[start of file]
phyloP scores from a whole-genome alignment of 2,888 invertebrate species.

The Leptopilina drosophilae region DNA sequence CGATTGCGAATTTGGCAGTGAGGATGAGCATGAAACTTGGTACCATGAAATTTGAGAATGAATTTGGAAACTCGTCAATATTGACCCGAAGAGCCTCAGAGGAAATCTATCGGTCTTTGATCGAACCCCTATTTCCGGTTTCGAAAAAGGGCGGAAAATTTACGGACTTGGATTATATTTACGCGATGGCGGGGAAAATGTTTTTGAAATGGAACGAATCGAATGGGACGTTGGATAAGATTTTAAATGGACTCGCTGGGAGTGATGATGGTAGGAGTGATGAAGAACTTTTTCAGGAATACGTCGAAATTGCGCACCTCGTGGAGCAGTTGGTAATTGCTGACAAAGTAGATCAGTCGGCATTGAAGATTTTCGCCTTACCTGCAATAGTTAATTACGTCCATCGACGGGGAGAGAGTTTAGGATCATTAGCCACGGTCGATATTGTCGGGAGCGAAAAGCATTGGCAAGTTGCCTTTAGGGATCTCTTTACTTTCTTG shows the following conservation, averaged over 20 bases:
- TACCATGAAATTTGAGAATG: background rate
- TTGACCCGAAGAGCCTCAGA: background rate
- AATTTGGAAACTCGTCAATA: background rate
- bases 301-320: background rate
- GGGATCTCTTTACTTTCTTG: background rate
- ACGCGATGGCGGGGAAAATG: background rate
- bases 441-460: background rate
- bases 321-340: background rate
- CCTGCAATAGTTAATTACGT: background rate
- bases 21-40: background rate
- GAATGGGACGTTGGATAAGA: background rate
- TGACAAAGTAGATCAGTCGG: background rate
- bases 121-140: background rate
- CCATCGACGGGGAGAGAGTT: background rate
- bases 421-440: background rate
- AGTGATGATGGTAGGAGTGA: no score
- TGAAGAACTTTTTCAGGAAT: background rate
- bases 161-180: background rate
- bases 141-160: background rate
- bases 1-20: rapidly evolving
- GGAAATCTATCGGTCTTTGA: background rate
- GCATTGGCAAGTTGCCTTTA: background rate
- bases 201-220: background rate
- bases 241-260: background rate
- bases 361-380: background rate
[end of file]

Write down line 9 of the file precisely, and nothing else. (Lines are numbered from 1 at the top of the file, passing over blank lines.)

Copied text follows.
- bases 441-460: background rate